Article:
Sida's work in Colombia
After more than 50 years of armed conflict, in 2016 the Colombian government and the FARC guerrilla signed a historic peace agreement. Having already engaged in decades of development cooperation and humanitarian aid, Sida is now contributing to Colombia’s transition from war to peace. At the same time, other guerrilla groups are growing stronger and the number of attacks on leaders of civil society organisations and human rights defenders is increasing.
Sida’s support to Colombia 2020
Important thematic areas in Colombia
Progress has been made
A long conflict has ended
The historic 2016 peace agreement with the country’s largest guerrilla group, the FARC, marked the end of a conflict that had lasted for more than half a century.
Poverty in Colombia has decreased. In 2008, 42 percent of the population lived in poverty. By 2017 this number had decreased to 27 percent. However, the coronavirus pandemic is expected to have far-reaching negative effects on economic development.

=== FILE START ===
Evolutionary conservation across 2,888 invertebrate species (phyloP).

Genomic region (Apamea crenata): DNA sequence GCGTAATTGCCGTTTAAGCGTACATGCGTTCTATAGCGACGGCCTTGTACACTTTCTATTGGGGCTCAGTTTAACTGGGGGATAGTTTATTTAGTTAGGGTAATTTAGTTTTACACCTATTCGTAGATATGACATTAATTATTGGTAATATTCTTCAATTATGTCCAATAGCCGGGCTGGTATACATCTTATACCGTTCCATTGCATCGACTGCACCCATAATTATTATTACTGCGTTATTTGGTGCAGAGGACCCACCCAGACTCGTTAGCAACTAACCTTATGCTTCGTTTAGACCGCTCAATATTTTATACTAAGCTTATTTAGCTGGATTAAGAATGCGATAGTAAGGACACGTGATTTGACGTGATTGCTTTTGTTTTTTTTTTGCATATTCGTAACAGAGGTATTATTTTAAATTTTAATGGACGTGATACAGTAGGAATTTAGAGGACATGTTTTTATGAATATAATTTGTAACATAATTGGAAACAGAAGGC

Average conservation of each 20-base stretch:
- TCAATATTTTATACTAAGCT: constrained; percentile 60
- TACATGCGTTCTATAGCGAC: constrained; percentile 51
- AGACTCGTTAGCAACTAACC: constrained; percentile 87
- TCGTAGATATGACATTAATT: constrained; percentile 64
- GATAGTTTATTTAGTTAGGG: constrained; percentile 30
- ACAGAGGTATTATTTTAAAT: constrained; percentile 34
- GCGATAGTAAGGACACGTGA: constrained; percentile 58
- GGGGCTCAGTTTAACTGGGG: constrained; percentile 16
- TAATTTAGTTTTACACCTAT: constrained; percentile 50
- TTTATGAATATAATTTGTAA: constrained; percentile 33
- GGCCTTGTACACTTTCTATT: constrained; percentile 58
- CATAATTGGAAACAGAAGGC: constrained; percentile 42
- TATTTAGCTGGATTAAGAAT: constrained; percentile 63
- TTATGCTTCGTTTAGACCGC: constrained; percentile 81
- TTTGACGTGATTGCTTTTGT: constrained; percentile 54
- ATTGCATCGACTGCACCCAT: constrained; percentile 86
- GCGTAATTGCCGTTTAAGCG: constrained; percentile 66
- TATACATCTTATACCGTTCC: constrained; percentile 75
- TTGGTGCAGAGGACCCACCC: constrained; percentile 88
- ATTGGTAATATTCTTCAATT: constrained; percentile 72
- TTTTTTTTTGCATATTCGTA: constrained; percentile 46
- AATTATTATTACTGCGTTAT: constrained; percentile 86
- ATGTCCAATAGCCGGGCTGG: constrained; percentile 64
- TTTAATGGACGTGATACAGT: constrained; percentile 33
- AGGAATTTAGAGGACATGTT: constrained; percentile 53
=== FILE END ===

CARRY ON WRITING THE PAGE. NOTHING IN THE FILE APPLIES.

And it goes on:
Colombians live longer
The average life expectancy has risen from 57 years in 1960 to 77 in 2018, according to UNDP.
Limited space for civil society to operate
The space in which independent civil society organisations can operate is increasingly limited.
Uprise of armed actors
Since the peace agreement with the FARC, other armed actors have grown stronger – most notably the ELN (Ejército para la Liberación Nacional). Negotiations and ceasefires are a long way off, and the civilian population is being hit hard.
Effects of the crisis in Venezuela
Due to the crisis, millions of Venezuelans have fled to Colombia. Criminal groups are exploiting the situation and hindering the peace process, and the humanitarian needs of Colombia and the region are increasing; health care and schools are particularly vulnerable.
Two types of aid in Colombia
In Colombia, Sida implements development cooperation to contribute to long-term development of the country. We also provide humanitarian assistance to save lives and alleviate suffering in emergency situations.
Updated: 2 July 2021